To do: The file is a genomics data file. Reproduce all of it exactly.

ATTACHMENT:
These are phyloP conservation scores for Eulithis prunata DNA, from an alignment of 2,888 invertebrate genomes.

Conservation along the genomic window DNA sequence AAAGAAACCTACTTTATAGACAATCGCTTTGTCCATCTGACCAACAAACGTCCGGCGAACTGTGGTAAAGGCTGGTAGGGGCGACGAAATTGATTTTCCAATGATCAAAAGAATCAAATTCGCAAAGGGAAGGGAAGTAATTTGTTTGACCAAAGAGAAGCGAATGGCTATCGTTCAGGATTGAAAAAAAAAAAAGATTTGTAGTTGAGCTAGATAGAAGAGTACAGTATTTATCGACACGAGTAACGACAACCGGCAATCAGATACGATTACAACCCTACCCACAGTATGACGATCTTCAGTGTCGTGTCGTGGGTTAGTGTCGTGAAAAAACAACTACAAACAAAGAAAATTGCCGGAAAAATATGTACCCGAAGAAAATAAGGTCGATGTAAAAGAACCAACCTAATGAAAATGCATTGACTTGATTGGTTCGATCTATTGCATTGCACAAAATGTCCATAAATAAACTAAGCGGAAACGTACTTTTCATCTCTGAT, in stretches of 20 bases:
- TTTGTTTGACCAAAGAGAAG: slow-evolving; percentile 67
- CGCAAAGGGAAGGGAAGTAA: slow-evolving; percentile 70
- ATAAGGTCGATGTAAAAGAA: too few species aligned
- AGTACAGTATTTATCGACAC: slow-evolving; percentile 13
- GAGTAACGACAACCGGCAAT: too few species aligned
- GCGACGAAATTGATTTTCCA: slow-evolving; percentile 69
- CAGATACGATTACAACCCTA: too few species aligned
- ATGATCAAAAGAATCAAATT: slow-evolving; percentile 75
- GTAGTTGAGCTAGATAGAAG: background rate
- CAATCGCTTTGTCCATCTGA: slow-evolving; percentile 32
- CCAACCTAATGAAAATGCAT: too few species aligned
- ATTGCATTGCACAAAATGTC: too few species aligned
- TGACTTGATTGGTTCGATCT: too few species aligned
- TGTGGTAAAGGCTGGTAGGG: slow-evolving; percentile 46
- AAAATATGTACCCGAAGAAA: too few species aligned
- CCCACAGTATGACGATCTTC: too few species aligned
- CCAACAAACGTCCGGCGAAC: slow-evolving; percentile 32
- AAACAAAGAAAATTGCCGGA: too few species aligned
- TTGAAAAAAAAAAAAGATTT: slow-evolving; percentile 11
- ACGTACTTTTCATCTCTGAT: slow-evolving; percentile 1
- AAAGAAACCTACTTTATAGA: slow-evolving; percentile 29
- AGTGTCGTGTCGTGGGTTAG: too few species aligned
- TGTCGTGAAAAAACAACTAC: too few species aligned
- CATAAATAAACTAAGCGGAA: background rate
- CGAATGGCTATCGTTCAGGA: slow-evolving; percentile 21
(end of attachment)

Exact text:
These are phyloP conservation scores for Eulithis prunata DNA, from an alignment of 2,888 invertebrate genomes.

Conservation along the genomic window DNA sequence AAAGAAACCTACTTTATAGACAATCGCTTTGTCCATCTGACCAACAAACGTCCGGCGAACTGTGGTAAAGGCTGGTAGGGGCGACGAAATTGATTTTCCAATGATCAAAAGAATCAAATTCGCAAAGGGAAGGGAAGTAATTTGTTTGACCAAAGAGAAGCGAATGGCTATCGTTCAGGATTGAAAAAAAAAAAAGATTTGTAGTTGAGCTAGATAGAAGAGTACAGTATTTATCGACACGAGTAACGACAACCGGCAATCAGATACGATTACAACCCTACCCACAGTATGACGATCTTCAGTGTCGTGTCGTGGGTTAGTGTCGTGAAAAAACAACTACAAACAAAGAAAATTGCCGGAAAAATATGTACCCGAAGAAAATAAGGTCGATGTAAAAGAACCAACCTAATGAAAATGCATTGACTTGATTGGTTCGATCTATTGCATTGCACAAAATGTCCATAAATAAACTAAGCGGAAACGTACTTTTCATCTCTGAT, in stretches of 20 bases:
- TTTGTTTGACCAAAGAGAAG: slow-evolving; percentile 67
- CGCAAAGGGAAGGGAAGTAA: slow-evolving; percentile 70
- ATAAGGTCGATGTAAAAGAA: too few species aligned
- AGTACAGTATTTATCGACAC: slow-evolving; percentile 13
- GAGTAACGACAACCGGCAAT: too few species aligned
- GCGACGAAATTGATTTTCCA: slow-evolving; percentile 69
- CAGATACGATTACAACCCTA: too few species aligned
- ATGATCAAAAGAATCAAATT: slow-evolving; percentile 75
- GTAGTTGAGCTAGATAGAAG: background rate
- CAATCGCTTTGTCCATCTGA: slow-evolving; percentile 32
- CCAACCTAATGAAAATGCAT: too few species aligned
- ATTGCATTGCACAAAATGTC: too few species aligned
- TGACTTGATTGGTTCGATCT: too few species aligned
- TGTGGTAAAGGCTGGTAGGG: slow-evolving; percentile 46
- AAAATATGTACCCGAAGAAA: too few species aligned
- CCCACAGTATGACGATCTTC: too few species aligned
- CCAACAAACGTCCGGCGAAC: slow-evolving; percentile 32
- AAACAAAGAAAATTGCCGGA: too few species aligned
- TTGAAAAAAAAAAAAGATTT: slow-evolving; percentile 11
- ACGTACTTTTCATCTCTGAT: slow-evolving; percentile 1
- AAAGAAACCTACTTTATAGA: slow-evolving; percentile 29
- AGTGTCGTGTCGTGGGTTAG: too few species aligned
- TGTCGTGAAAAAACAACTAC: too few species aligned
- CATAAATAAACTAAGCGGAA: background rate
- CGAATGGCTATCGTTCAGGA: slow-evolving; percentile 21